The poem, ‘Dove, Interrupted’ begins with a reference to the poet’s loved one. The speaker of the poem requests her beloved no to do that. Thereafter, she refers to her sad heart and implores him not to act as her heart does. The person is still squabbling about “the word” inarguably. But the poet does not disclose what this word is. Somehow the first two lines give readers an idea that the person might be leaving her. For this reason, she requests her not to fight over a trivial matter.
Thereafter, the poet quickly shifts to her thoughts, personal in nature, and depicted as a chain of thoughts. According to the poet, she haunts “Versailles”. It is not the French city of Versailles rather a reference to the actual meaning of the word. It is to turn over a couple of times. So, the speaker thinks about a thing over and over. She hates this process. It feels like “meat” hanging in a medieval market for sale. She compares her thoughts to the mutton hanging like laundry “pinkened on its line.”
And gold!—a chalice with a cure for living in it.
The weakling’s saddle is worn down from just too much sad attitude.
In the second section of this poem, Brock-Broido refers to the golden chalice that contains “a cure for living in it.” Through this line, the poet presents the theme of appearance vs reality. The golden chalice appears to be containing some life-saving beverage. In reality, it has “a cure for living.” Using a periphrasis, here the poet refers to death.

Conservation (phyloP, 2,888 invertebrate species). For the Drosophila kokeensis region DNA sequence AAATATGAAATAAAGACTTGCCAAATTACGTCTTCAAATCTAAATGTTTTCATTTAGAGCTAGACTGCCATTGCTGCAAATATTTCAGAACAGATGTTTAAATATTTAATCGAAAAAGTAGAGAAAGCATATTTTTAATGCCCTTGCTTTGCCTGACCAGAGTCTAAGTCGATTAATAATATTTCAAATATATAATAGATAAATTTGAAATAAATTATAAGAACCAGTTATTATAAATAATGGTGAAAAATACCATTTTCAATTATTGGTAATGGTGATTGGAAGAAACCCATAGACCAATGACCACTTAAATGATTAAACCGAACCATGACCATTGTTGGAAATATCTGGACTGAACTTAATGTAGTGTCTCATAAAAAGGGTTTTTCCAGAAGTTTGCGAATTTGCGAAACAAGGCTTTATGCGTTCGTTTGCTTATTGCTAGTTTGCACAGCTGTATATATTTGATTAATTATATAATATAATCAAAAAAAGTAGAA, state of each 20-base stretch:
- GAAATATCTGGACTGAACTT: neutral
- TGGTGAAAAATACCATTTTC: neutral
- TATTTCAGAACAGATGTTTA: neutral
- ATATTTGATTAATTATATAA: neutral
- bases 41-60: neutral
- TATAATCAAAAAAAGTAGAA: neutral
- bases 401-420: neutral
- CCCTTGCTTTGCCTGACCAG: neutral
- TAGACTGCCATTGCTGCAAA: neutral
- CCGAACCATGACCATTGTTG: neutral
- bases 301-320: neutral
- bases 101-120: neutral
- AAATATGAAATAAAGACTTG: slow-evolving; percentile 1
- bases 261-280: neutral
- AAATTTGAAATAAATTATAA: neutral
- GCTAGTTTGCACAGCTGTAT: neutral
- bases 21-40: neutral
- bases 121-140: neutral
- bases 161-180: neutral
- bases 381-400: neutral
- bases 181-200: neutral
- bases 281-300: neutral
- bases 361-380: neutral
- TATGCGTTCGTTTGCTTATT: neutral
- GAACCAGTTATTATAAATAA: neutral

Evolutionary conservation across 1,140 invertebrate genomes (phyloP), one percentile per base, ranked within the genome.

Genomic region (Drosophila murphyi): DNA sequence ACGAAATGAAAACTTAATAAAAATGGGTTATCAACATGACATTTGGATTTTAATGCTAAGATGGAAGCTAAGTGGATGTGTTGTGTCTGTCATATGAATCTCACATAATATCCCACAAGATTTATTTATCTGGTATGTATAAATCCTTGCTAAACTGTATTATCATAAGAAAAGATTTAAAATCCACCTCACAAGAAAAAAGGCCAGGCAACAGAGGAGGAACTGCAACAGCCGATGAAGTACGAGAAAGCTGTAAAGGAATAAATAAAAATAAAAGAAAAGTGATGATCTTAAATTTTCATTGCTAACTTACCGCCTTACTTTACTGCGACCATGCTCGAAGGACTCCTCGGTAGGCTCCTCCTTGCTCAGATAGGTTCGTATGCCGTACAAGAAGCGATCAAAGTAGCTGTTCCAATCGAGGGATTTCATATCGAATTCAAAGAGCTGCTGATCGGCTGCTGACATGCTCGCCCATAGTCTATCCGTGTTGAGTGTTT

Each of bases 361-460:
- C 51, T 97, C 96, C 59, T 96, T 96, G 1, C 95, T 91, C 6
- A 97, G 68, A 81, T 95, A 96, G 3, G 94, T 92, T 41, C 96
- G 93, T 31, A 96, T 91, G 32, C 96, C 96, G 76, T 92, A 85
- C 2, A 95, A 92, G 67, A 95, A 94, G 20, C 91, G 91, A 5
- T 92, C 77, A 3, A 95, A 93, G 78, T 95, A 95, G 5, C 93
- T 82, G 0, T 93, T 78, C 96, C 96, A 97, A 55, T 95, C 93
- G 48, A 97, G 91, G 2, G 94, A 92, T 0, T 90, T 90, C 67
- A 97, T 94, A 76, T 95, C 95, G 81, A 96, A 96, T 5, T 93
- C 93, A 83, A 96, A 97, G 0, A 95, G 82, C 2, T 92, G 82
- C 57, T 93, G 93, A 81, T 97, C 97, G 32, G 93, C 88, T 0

Then suddenly, the poet thinks of her stepping over the skirt of a royal lady. Here, the poet refers to Elizabeth. But, the poet is again referring to the literal meaning of the word. Whatsoever, she steps over someone’s skirt that is not worn by a common lady. Suddenly, the speaker reminds of some red grapes and compares them to the “vestments” of a “miniature priest.” As someone has plucked the fruits from the tree, he or she disrobed the tree of its “vestments”. The metaphors used in that line are unique enough.
Now, the poet thinks of an old-world sparrow in a shoe made of satin. The image used in this section refers to a sparrow from the old world which lived in a satin show. According to the speaker, the “weakling’s saddle”, a metaphorical reference to its temporary home, is worn down due to its excessive sadness. It means the bird’s depressed heart weakened its body.
No one wants to face the “opaque reality” of herself.
For the life of me.
On suffering and animals, inarguably, they do.
I miss your heart, my heart.
In the last section of ‘Dove, Interrupted’, Lucie comes to the subject matter of the poem. According to her, “No one wants to face the “opaque reality” of herself.” Here, the poet refers to her true self that is opaque in her thoughts. She cannot clearly understand the nature of her real “self”. Moreover, she was made American by birth. So there is an American essence in her mind.